Henry David Thoreau famously fled to a small cabin on Massachusetts’ Walden Pond to recoup his mental faculties. The American writer, it seems, didn’t just inspire generations of poets both good and bad. He also may have stumbled across a prescription for better health. A new study shows that even brief encounters with parks or forests may have beneficial impacts on human hormone cycles, critical to the body’s response to stress.
The benefits of fresh air and a brisk hike–call it the Thoreau effect–are well known to scientists. In a previous study, for instance, Japanese researchers explored the relationship simply by taking a few urbanites on a walk through a forest. After this Shinrin-yoku, or “forest bathing,” the participants’ blood pressures dropped noticeably.
But Catharine Ward Thompson of the University of Edinburgh and colleagues wanted to test how routine, or even chance, brush-ups with greenery might affect the body. To do that, they tracked 35 unemployed people between the ages of 35-55 living in Dundee, just north of Scotland’s capital in the United Kingdom. Specifically, the team monitored daily fluctuations in the Scots’ cortisol levels. This hormone, involved in the stress response, typically peaks in the blood after waking and drops to near zero during sleep.
Forget the apple-a-day rule, the authors found. Proximity to green areas, from forest preserves to walking trails and city parks, seemed to be a recipe for better well-being, Thompson and colleagues report in Landscape and Urban Planning. The subjects that lived closer to greenery claimed to be less anxious than their counterparts trapped in the city, according to surveys. And their stress hormones, measured in saliva, also cycled more uniformly. Such ebbs and flow appear to signal good mental health, the team says. In contrast, individuals diagnosed with clinical depression or post-traumatic stress disorder display flattened out levels of cortisol.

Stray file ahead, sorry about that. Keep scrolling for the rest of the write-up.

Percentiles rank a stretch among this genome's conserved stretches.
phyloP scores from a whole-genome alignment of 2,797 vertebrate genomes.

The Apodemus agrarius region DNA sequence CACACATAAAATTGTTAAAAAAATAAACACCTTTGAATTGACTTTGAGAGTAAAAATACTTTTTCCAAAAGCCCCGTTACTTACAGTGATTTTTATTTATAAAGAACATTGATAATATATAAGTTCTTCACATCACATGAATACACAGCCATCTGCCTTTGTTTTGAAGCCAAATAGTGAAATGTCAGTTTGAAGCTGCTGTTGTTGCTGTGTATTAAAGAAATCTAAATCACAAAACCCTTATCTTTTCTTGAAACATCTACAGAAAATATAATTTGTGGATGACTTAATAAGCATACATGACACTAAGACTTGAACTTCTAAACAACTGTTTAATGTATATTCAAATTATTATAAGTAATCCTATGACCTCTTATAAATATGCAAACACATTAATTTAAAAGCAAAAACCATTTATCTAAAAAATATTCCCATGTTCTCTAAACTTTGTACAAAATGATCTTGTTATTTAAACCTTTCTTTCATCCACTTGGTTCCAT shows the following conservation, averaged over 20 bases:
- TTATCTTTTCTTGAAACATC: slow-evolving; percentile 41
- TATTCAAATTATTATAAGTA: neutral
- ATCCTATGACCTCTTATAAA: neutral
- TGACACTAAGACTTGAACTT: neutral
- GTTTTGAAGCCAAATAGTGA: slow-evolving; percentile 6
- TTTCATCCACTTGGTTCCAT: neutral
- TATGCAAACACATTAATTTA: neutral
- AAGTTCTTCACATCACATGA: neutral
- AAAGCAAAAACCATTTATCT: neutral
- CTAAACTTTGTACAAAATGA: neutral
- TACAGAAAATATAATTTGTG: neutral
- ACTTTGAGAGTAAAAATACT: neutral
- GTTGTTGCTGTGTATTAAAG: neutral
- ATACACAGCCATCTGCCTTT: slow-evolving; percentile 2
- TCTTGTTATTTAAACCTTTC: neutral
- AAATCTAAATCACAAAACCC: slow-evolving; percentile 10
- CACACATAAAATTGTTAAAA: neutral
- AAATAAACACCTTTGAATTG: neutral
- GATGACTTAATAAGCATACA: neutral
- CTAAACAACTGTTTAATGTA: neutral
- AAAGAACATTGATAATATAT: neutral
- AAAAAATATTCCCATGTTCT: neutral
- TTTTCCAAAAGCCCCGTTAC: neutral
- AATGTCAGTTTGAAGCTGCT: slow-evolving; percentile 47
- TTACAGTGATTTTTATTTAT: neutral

One reason green may be a balm, the authors conclude, is that people often meet up with friends in green areas–a sure-fire cure for nerves. Or, like Thoreau, they may just feel more at home with their toes in the grass. Either way, it’s a good lesson for city planners. – Daniel Strain | February 5, 2012
Source: Thompson CW, et al. (2012) More green space is linked to less stress in deprived communities: Evidence from salivary cortisol patterns. Landscape and Urban Planning. http://www.citeulike.org/article/10282677. DOI:10.1016/j.landurbplan.2011.12.015
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